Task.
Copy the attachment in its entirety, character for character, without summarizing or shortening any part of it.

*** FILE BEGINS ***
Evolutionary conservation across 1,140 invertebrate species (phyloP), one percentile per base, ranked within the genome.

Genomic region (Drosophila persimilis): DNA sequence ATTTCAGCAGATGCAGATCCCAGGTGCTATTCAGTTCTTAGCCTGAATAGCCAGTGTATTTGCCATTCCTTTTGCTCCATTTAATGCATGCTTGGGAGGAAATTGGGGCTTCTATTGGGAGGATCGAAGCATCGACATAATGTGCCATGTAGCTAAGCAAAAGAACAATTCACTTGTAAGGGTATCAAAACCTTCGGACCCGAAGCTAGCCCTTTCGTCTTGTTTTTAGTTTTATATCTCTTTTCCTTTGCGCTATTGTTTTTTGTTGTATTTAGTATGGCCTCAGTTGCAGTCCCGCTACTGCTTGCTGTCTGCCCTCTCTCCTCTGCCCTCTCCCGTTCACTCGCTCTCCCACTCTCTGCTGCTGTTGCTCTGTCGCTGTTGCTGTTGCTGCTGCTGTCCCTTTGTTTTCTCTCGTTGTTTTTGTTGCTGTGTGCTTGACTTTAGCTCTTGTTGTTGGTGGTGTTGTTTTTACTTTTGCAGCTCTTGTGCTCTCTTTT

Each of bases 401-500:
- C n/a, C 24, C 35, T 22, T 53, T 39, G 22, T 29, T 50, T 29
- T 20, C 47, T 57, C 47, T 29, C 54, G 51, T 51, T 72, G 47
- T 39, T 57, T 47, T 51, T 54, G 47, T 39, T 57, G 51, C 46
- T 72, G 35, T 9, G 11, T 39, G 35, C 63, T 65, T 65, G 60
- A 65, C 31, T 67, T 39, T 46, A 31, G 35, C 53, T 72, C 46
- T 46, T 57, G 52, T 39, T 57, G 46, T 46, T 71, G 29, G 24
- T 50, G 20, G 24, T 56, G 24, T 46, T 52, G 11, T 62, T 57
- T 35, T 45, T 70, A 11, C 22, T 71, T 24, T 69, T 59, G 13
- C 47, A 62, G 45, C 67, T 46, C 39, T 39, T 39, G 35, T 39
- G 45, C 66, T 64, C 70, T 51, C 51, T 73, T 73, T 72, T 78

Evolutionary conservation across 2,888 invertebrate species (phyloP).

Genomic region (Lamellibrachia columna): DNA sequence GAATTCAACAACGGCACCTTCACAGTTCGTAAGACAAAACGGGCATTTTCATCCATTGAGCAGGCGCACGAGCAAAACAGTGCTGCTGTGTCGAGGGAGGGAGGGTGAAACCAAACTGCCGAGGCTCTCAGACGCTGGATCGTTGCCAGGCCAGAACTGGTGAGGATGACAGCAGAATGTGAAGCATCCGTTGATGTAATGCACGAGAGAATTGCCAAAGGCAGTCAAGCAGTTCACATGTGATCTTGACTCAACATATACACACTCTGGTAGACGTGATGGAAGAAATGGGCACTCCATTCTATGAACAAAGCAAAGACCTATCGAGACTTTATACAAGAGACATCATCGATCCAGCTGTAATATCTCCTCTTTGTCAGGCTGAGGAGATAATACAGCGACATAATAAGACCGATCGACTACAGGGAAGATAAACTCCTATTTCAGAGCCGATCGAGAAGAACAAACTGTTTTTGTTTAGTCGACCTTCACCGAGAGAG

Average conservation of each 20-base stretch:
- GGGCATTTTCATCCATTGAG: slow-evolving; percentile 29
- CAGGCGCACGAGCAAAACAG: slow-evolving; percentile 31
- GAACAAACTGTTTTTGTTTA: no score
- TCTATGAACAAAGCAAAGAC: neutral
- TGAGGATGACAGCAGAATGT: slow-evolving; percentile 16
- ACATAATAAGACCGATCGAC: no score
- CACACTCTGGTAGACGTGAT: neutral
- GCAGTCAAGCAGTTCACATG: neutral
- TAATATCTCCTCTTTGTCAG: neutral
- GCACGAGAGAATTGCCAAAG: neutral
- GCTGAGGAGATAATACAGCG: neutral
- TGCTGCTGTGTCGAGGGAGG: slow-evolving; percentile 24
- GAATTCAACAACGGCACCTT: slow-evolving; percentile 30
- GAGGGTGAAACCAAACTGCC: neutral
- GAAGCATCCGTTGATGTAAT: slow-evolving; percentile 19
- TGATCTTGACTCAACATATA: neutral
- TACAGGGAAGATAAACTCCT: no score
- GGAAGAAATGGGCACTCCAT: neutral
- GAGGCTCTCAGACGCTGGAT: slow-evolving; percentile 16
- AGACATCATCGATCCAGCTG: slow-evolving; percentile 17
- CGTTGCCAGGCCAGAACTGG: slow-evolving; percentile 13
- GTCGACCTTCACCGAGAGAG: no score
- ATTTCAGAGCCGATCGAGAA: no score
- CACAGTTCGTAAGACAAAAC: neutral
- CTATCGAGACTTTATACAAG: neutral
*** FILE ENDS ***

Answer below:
Evolutionary conservation across 1,140 invertebrate species (phyloP), one percentile per base, ranked within the genome.

Genomic region (Drosophila persimilis): DNA sequence ATTTCAGCAGATGCAGATCCCAGGTGCTATTCAGTTCTTAGCCTGAATAGCCAGTGTATTTGCCATTCCTTTTGCTCCATTTAATGCATGCTTGGGAGGAAATTGGGGCTTCTATTGGGAGGATCGAAGCATCGACATAATGTGCCATGTAGCTAAGCAAAAGAACAATTCACTTGTAAGGGTATCAAAACCTTCGGACCCGAAGCTAGCCCTTTCGTCTTGTTTTTAGTTTTATATCTCTTTTCCTTTGCGCTATTGTTTTTTGTTGTATTTAGTATGGCCTCAGTTGCAGTCCCGCTACTGCTTGCTGTCTGCCCTCTCTCCTCTGCCCTCTCCCGTTCACTCGCTCTCCCACTCTCTGCTGCTGTTGCTCTGTCGCTGTTGCTGTTGCTGCTGCTGTCCCTTTGTTTTCTCTCGTTGTTTTTGTTGCTGTGTGCTTGACTTTAGCTCTTGTTGTTGGTGGTGTTGTTTTTACTTTTGCAGCTCTTGTGCTCTCTTTT

Each of bases 401-500:
- C n/a, C 24, C 35, T 22, T 53, T 39, G 22, T 29, T 50, T 29
- T 20, C 47, T 57, C 47, T 29, C 54, G 51, T 51, T 72, G 47
- T 39, T 57, T 47, T 51, T 54, G 47, T 39, T 57, G 51, C 46
- T 72, G 35, T 9, G 11, T 39, G 35, C 63, T 65, T 65, G 60
- A 65, C 31, T 67, T 39, T 46, A 31, G 35, C 53, T 72, C 46
- T 46, T 57, G 52, T 39, T 57, G 46, T 46, T 71, G 29, G 24
- T 50, G 20, G 24, T 56, G 24, T 46, T 52, G 11, T 62, T 57
- T 35, T 45, T 70, A 11, C 22, T 71, T 24, T 69, T 59, G 13
- C 47, A 62, G 45, C 67, T 46, C 39, T 39, T 39, G 35, T 39
- G 45, C 66, T 64, C 70, T 51, C 51, T 73, T 73, T 72, T 78

Evolutionary conservation across 2,888 invertebrate species (phyloP).

Genomic region (Lamellibrachia columna): DNA sequence GAATTCAACAACGGCACCTTCACAGTTCGTAAGACAAAACGGGCATTTTCATCCATTGAGCAGGCGCACGAGCAAAACAGTGCTGCTGTGTCGAGGGAGGGAGGGTGAAACCAAACTGCCGAGGCTCTCAGACGCTGGATCGTTGCCAGGCCAGAACTGGTGAGGATGACAGCAGAATGTGAAGCATCCGTTGATGTAATGCACGAGAGAATTGCCAAAGGCAGTCAAGCAGTTCACATGTGATCTTGACTCAACATATACACACTCTGGTAGACGTGATGGAAGAAATGGGCACTCCATTCTATGAACAAAGCAAAGACCTATCGAGACTTTATACAAGAGACATCATCGATCCAGCTGTAATATCTCCTCTTTGTCAGGCTGAGGAGATAATACAGCGACATAATAAGACCGATCGACTACAGGGAAGATAAACTCCTATTTCAGAGCCGATCGAGAAGAACAAACTGTTTTTGTTTAGTCGACCTTCACCGAGAGAG

Average conservation of each 20-base stretch:
- GGGCATTTTCATCCATTGAG: slow-evolving; percentile 29
- CAGGCGCACGAGCAAAACAG: slow-evolving; percentile 31
- GAACAAACTGTTTTTGTTTA: no score
- TCTATGAACAAAGCAAAGAC: neutral
- TGAGGATGACAGCAGAATGT: slow-evolving; percentile 16
- ACATAATAAGACCGATCGAC: no score
- CACACTCTGGTAGACGTGAT: neutral
- GCAGTCAAGCAGTTCACATG: neutral
- TAATATCTCCTCTTTGTCAG: neutral
- GCACGAGAGAATTGCCAAAG: neutral
- GCTGAGGAGATAATACAGCG: neutral
- TGCTGCTGTGTCGAGGGAGG: slow-evolving; percentile 24
- GAATTCAACAACGGCACCTT: slow-evolving; percentile 30
- GAGGGTGAAACCAAACTGCC: neutral
- GAAGCATCCGTTGATGTAAT: slow-evolving; percentile 19
- TGATCTTGACTCAACATATA: neutral
- TACAGGGAAGATAAACTCCT: no score
- GGAAGAAATGGGCACTCCAT: neutral
- GAGGCTCTCAGACGCTGGAT: slow-evolving; percentile 16
- AGACATCATCGATCCAGCTG: slow-evolving; percentile 17
- CGTTGCCAGGCCAGAACTGG: slow-evolving; percentile 13
- GTCGACCTTCACCGAGAGAG: no score
- ATTTCAGAGCCGATCGAGAA: no score
- CACAGTTCGTAAGACAAAAC: neutral
- CTATCGAGACTTTATACAAG: neutral